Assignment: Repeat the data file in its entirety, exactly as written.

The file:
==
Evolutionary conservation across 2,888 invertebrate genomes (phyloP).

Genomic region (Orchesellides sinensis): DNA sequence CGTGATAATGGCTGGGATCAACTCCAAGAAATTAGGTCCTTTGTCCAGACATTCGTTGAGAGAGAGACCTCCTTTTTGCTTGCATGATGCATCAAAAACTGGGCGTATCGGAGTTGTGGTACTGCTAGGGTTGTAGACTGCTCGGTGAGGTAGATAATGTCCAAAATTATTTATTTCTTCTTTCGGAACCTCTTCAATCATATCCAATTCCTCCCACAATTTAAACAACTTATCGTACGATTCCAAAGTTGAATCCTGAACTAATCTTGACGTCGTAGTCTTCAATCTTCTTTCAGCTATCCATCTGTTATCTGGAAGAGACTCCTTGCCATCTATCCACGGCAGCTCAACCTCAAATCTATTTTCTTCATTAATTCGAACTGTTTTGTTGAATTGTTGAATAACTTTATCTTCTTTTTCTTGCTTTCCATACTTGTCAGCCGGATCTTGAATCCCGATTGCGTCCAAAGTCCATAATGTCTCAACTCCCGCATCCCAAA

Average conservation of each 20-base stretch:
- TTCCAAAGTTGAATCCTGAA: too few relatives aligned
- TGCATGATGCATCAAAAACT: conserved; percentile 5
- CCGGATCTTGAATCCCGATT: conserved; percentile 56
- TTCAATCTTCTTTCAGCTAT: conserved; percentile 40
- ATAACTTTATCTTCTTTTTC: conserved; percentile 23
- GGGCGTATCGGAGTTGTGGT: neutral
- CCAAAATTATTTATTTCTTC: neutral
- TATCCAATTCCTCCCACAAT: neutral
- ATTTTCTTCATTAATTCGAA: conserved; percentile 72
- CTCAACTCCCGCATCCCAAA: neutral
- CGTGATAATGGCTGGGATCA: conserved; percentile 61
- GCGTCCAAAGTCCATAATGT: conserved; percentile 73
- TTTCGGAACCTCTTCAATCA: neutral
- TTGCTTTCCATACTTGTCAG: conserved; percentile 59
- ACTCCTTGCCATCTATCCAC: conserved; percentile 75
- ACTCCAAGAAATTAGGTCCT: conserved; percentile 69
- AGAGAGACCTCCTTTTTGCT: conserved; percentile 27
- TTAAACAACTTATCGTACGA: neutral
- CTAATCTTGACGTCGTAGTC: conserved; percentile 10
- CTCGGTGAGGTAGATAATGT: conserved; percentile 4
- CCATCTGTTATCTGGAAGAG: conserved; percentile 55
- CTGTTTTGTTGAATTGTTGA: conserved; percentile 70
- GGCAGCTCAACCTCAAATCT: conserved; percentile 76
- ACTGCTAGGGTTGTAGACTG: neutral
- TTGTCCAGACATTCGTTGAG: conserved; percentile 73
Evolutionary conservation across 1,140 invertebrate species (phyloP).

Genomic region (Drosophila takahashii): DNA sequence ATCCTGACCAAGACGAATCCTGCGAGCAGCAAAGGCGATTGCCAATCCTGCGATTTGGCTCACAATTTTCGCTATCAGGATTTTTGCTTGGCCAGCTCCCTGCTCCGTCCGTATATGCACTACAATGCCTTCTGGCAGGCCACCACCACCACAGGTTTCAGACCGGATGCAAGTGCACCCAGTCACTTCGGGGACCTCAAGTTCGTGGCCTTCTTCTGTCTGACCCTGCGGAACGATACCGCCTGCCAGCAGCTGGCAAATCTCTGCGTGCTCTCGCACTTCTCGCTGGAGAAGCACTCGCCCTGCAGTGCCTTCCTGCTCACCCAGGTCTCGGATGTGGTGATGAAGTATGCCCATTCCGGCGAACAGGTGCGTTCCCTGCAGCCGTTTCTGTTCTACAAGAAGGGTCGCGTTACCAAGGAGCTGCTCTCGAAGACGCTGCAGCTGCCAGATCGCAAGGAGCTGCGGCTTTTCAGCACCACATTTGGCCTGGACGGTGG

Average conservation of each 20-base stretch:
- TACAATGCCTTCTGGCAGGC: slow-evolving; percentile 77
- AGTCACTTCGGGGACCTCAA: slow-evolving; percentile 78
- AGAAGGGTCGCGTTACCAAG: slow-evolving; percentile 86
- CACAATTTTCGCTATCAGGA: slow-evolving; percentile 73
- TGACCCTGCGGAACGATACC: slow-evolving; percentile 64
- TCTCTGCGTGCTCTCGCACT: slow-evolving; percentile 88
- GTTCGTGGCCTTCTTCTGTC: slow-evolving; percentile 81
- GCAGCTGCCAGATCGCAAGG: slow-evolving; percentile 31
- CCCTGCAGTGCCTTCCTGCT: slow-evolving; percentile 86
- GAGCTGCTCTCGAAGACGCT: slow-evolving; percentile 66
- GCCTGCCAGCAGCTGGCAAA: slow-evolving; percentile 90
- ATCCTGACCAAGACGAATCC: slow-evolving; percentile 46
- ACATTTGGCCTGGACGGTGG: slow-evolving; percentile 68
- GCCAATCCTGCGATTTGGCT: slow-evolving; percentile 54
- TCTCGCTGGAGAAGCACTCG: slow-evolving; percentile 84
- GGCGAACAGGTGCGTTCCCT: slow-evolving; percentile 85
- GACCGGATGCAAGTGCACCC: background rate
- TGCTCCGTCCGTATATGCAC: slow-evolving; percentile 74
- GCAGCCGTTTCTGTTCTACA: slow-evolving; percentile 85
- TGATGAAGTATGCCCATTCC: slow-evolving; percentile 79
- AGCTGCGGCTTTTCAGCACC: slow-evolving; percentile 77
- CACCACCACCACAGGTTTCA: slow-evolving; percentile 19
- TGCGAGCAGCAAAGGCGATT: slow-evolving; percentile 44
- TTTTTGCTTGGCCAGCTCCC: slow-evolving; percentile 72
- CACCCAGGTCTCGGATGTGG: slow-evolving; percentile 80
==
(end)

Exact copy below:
Evolutionary conservation across 2,888 invertebrate genomes (phyloP).

Genomic region (Orchesellides sinensis): DNA sequence CGTGATAATGGCTGGGATCAACTCCAAGAAATTAGGTCCTTTGTCCAGACATTCGTTGAGAGAGAGACCTCCTTTTTGCTTGCATGATGCATCAAAAACTGGGCGTATCGGAGTTGTGGTACTGCTAGGGTTGTAGACTGCTCGGTGAGGTAGATAATGTCCAAAATTATTTATTTCTTCTTTCGGAACCTCTTCAATCATATCCAATTCCTCCCACAATTTAAACAACTTATCGTACGATTCCAAAGTTGAATCCTGAACTAATCTTGACGTCGTAGTCTTCAATCTTCTTTCAGCTATCCATCTGTTATCTGGAAGAGACTCCTTGCCATCTATCCACGGCAGCTCAACCTCAAATCTATTTTCTTCATTAATTCGAACTGTTTTGTTGAATTGTTGAATAACTTTATCTTCTTTTTCTTGCTTTCCATACTTGTCAGCCGGATCTTGAATCCCGATTGCGTCCAAAGTCCATAATGTCTCAACTCCCGCATCCCAAA

Average conservation of each 20-base stretch:
- TTCCAAAGTTGAATCCTGAA: too few relatives aligned
- TGCATGATGCATCAAAAACT: conserved; percentile 5
- CCGGATCTTGAATCCCGATT: conserved; percentile 56
- TTCAATCTTCTTTCAGCTAT: conserved; percentile 40
- ATAACTTTATCTTCTTTTTC: conserved; percentile 23
- GGGCGTATCGGAGTTGTGGT: neutral
- CCAAAATTATTTATTTCTTC: neutral
- TATCCAATTCCTCCCACAAT: neutral
- ATTTTCTTCATTAATTCGAA: conserved; percentile 72
- CTCAACTCCCGCATCCCAAA: neutral
- CGTGATAATGGCTGGGATCA: conserved; percentile 61
- GCGTCCAAAGTCCATAATGT: conserved; percentile 73
- TTTCGGAACCTCTTCAATCA: neutral
- TTGCTTTCCATACTTGTCAG: conserved; percentile 59
- ACTCCTTGCCATCTATCCAC: conserved; percentile 75
- ACTCCAAGAAATTAGGTCCT: conserved; percentile 69
- AGAGAGACCTCCTTTTTGCT: conserved; percentile 27
- TTAAACAACTTATCGTACGA: neutral
- CTAATCTTGACGTCGTAGTC: conserved; percentile 10
- CTCGGTGAGGTAGATAATGT: conserved; percentile 4
- CCATCTGTTATCTGGAAGAG: conserved; percentile 55
- CTGTTTTGTTGAATTGTTGA: conserved; percentile 70
- GGCAGCTCAACCTCAAATCT: conserved; percentile 76
- ACTGCTAGGGTTGTAGACTG: neutral
- TTGTCCAGACATTCGTTGAG: conserved; percentile 73
Evolutionary conservation across 1,140 invertebrate species (phyloP).

Genomic region (Drosophila takahashii): DNA sequence ATCCTGACCAAGACGAATCCTGCGAGCAGCAAAGGCGATTGCCAATCCTGCGATTTGGCTCACAATTTTCGCTATCAGGATTTTTGCTTGGCCAGCTCCCTGCTCCGTCCGTATATGCACTACAATGCCTTCTGGCAGGCCACCACCACCACAGGTTTCAGACCGGATGCAAGTGCACCCAGTCACTTCGGGGACCTCAAGTTCGTGGCCTTCTTCTGTCTGACCCTGCGGAACGATACCGCCTGCCAGCAGCTGGCAAATCTCTGCGTGCTCTCGCACTTCTCGCTGGAGAAGCACTCGCCCTGCAGTGCCTTCCTGCTCACCCAGGTCTCGGATGTGGTGATGAAGTATGCCCATTCCGGCGAACAGGTGCGTTCCCTGCAGCCGTTTCTGTTCTACAAGAAGGGTCGCGTTACCAAGGAGCTGCTCTCGAAGACGCTGCAGCTGCCAGATCGCAAGGAGCTGCGGCTTTTCAGCACCACATTTGGCCTGGACGGTGG

Average conservation of each 20-base stretch:
- TACAATGCCTTCTGGCAGGC: slow-evolving; percentile 77
- AGTCACTTCGGGGACCTCAA: slow-evolving; percentile 78
- AGAAGGGTCGCGTTACCAAG: slow-evolving; percentile 86
- CACAATTTTCGCTATCAGGA: slow-evolving; percentile 73
- TGACCCTGCGGAACGATACC: slow-evolving; percentile 64
- TCTCTGCGTGCTCTCGCACT: slow-evolving; percentile 88
- GTTCGTGGCCTTCTTCTGTC: slow-evolving; percentile 81
- GCAGCTGCCAGATCGCAAGG: slow-evolving; percentile 31
- CCCTGCAGTGCCTTCCTGCT: slow-evolving; percentile 86
- GAGCTGCTCTCGAAGACGCT: slow-evolving; percentile 66
- GCCTGCCAGCAGCTGGCAAA: slow-evolving; percentile 90
- ATCCTGACCAAGACGAATCC: slow-evolving; percentile 46
- ACATTTGGCCTGGACGGTGG: slow-evolving; percentile 68
- GCCAATCCTGCGATTTGGCT: slow-evolving; percentile 54
- TCTCGCTGGAGAAGCACTCG: slow-evolving; percentile 84
- GGCGAACAGGTGCGTTCCCT: slow-evolving; percentile 85
- GACCGGATGCAAGTGCACCC: background rate
- TGCTCCGTCCGTATATGCAC: slow-evolving; percentile 74
- GCAGCCGTTTCTGTTCTACA: slow-evolving; percentile 85
- TGATGAAGTATGCCCATTCC: slow-evolving; percentile 79
- AGCTGCGGCTTTTCAGCACC: slow-evolving; percentile 77
- CACCACCACCACAGGTTTCA: slow-evolving; percentile 19
- TGCGAGCAGCAAAGGCGATT: slow-evolving; percentile 44
- TTTTTGCTTGGCCAGCTCCC: slow-evolving; percentile 72
- CACCCAGGTCTCGGATGTGG: slow-evolving; percentile 80